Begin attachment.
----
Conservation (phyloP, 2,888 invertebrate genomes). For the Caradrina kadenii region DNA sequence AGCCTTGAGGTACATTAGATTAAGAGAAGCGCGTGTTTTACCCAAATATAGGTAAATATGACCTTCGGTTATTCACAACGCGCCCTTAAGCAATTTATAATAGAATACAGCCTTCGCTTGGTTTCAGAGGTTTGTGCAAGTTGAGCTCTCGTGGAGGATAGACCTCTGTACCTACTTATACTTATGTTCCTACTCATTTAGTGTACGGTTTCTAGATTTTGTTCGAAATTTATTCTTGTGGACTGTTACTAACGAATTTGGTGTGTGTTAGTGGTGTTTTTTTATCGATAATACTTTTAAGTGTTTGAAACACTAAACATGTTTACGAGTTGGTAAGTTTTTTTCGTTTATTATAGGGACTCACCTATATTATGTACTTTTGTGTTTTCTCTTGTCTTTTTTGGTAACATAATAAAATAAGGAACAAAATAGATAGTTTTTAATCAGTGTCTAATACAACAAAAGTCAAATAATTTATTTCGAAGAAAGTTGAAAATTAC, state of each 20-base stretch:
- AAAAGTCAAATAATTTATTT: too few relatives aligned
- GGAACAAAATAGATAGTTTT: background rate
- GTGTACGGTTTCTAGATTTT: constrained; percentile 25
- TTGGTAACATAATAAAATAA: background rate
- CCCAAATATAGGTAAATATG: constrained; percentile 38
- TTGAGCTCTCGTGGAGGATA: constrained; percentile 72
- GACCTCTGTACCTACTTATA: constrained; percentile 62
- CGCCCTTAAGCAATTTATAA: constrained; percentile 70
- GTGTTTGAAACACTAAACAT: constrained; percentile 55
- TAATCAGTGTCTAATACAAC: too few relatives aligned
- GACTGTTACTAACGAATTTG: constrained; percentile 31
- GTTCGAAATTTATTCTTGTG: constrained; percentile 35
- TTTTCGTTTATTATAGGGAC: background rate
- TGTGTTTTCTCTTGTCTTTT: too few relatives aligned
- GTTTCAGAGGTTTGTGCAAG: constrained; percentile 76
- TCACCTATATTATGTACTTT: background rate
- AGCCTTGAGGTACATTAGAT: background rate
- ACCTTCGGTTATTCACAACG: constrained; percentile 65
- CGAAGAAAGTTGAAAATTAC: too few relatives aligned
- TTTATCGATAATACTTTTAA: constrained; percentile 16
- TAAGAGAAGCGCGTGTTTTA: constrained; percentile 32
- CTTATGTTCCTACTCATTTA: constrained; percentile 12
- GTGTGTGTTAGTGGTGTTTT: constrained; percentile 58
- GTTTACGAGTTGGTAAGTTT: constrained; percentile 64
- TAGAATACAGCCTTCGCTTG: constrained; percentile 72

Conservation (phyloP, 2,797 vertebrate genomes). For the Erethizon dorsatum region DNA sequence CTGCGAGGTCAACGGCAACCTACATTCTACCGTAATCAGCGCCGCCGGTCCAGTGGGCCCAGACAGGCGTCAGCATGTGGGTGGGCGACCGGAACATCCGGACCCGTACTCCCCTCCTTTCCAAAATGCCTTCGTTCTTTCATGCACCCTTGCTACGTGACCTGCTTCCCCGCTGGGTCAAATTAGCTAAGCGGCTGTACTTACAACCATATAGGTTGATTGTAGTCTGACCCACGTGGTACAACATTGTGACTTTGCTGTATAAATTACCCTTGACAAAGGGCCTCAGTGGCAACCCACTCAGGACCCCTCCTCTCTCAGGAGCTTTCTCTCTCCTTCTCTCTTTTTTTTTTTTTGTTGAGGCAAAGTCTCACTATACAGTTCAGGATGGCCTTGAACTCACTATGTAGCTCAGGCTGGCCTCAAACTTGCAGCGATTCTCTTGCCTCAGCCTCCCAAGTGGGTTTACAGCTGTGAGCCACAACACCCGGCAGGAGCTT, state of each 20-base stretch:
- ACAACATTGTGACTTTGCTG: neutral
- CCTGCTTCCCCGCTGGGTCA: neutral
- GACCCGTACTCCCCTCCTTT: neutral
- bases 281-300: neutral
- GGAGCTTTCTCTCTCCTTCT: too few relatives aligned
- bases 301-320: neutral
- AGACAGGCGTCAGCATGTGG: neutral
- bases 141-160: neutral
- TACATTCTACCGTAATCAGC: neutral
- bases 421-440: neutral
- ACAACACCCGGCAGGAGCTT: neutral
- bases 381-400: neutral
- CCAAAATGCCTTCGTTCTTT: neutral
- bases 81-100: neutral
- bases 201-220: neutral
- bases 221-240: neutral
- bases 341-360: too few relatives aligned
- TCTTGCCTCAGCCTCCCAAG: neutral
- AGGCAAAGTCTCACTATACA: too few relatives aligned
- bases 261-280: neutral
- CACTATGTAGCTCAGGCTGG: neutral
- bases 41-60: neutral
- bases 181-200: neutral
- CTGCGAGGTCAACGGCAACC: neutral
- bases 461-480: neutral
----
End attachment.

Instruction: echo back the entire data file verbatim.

Conservation (phyloP, 2,888 invertebrate genomes). For the Caradrina kadenii region DNA sequence AGCCTTGAGGTACATTAGATTAAGAGAAGCGCGTGTTTTACCCAAATATAGGTAAATATGACCTTCGGTTATTCACAACGCGCCCTTAAGCAATTTATAATAGAATACAGCCTTCGCTTGGTTTCAGAGGTTTGTGCAAGTTGAGCTCTCGTGGAGGATAGACCTCTGTACCTACTTATACTTATGTTCCTACTCATTTAGTGTACGGTTTCTAGATTTTGTTCGAAATTTATTCTTGTGGACTGTTACTAACGAATTTGGTGTGTGTTAGTGGTGTTTTTTTATCGATAATACTTTTAAGTGTTTGAAACACTAAACATGTTTACGAGTTGGTAAGTTTTTTTCGTTTATTATAGGGACTCACCTATATTATGTACTTTTGTGTTTTCTCTTGTCTTTTTTGGTAACATAATAAAATAAGGAACAAAATAGATAGTTTTTAATCAGTGTCTAATACAACAAAAGTCAAATAATTTATTTCGAAGAAAGTTGAAAATTAC, state of each 20-base stretch:
- AAAAGTCAAATAATTTATTT: too few relatives aligned
- GGAACAAAATAGATAGTTTT: background rate
- GTGTACGGTTTCTAGATTTT: constrained; percentile 25
- TTGGTAACATAATAAAATAA: background rate
- CCCAAATATAGGTAAATATG: constrained; percentile 38
- TTGAGCTCTCGTGGAGGATA: constrained; percentile 72
- GACCTCTGTACCTACTTATA: constrained; percentile 62
- CGCCCTTAAGCAATTTATAA: constrained; percentile 70
- GTGTTTGAAACACTAAACAT: constrained; percentile 55
- TAATCAGTGTCTAATACAAC: too few relatives aligned
- GACTGTTACTAACGAATTTG: constrained; percentile 31
- GTTCGAAATTTATTCTTGTG: constrained; percentile 35
- TTTTCGTTTATTATAGGGAC: background rate
- TGTGTTTTCTCTTGTCTTTT: too few relatives aligned
- GTTTCAGAGGTTTGTGCAAG: constrained; percentile 76
- TCACCTATATTATGTACTTT: background rate
- AGCCTTGAGGTACATTAGAT: background rate
- ACCTTCGGTTATTCACAACG: constrained; percentile 65
- CGAAGAAAGTTGAAAATTAC: too few relatives aligned
- TTTATCGATAATACTTTTAA: constrained; percentile 16
- TAAGAGAAGCGCGTGTTTTA: constrained; percentile 32
- CTTATGTTCCTACTCATTTA: constrained; percentile 12
- GTGTGTGTTAGTGGTGTTTT: constrained; percentile 58
- GTTTACGAGTTGGTAAGTTT: constrained; percentile 64
- TAGAATACAGCCTTCGCTTG: constrained; percentile 72

Conservation (phyloP, 2,797 vertebrate genomes). For the Erethizon dorsatum region DNA sequence CTGCGAGGTCAACGGCAACCTACATTCTACCGTAATCAGCGCCGCCGGTCCAGTGGGCCCAGACAGGCGTCAGCATGTGGGTGGGCGACCGGAACATCCGGACCCGTACTCCCCTCCTTTCCAAAATGCCTTCGTTCTTTCATGCACCCTTGCTACGTGACCTGCTTCCCCGCTGGGTCAAATTAGCTAAGCGGCTGTACTTACAACCATATAGGTTGATTGTAGTCTGACCCACGTGGTACAACATTGTGACTTTGCTGTATAAATTACCCTTGACAAAGGGCCTCAGTGGCAACCCACTCAGGACCCCTCCTCTCTCAGGAGCTTTCTCTCTCCTTCTCTCTTTTTTTTTTTTTGTTGAGGCAAAGTCTCACTATACAGTTCAGGATGGCCTTGAACTCACTATGTAGCTCAGGCTGGCCTCAAACTTGCAGCGATTCTCTTGCCTCAGCCTCCCAAGTGGGTTTACAGCTGTGAGCCACAACACCCGGCAGGAGCTT, state of each 20-base stretch:
- ACAACATTGTGACTTTGCTG: neutral
- CCTGCTTCCCCGCTGGGTCA: neutral
- GACCCGTACTCCCCTCCTTT: neutral
- bases 281-300: neutral
- GGAGCTTTCTCTCTCCTTCT: too few relatives aligned
- bases 301-320: neutral
- AGACAGGCGTCAGCATGTGG: neutral
- bases 141-160: neutral
- TACATTCTACCGTAATCAGC: neutral
- bases 421-440: neutral
- ACAACACCCGGCAGGAGCTT: neutral
- bases 381-400: neutral
- CCAAAATGCCTTCGTTCTTT: neutral
- bases 81-100: neutral
- bases 201-220: neutral
- bases 221-240: neutral
- bases 341-360: too few relatives aligned
- TCTTGCCTCAGCCTCCCAAG: neutral
- AGGCAAAGTCTCACTATACA: too few relatives aligned
- bases 261-280: neutral
- CACTATGTAGCTCAGGCTGG: neutral
- bases 41-60: neutral
- bases 181-200: neutral
- CTGCGAGGTCAACGGCAACC: neutral
- bases 461-480: neutral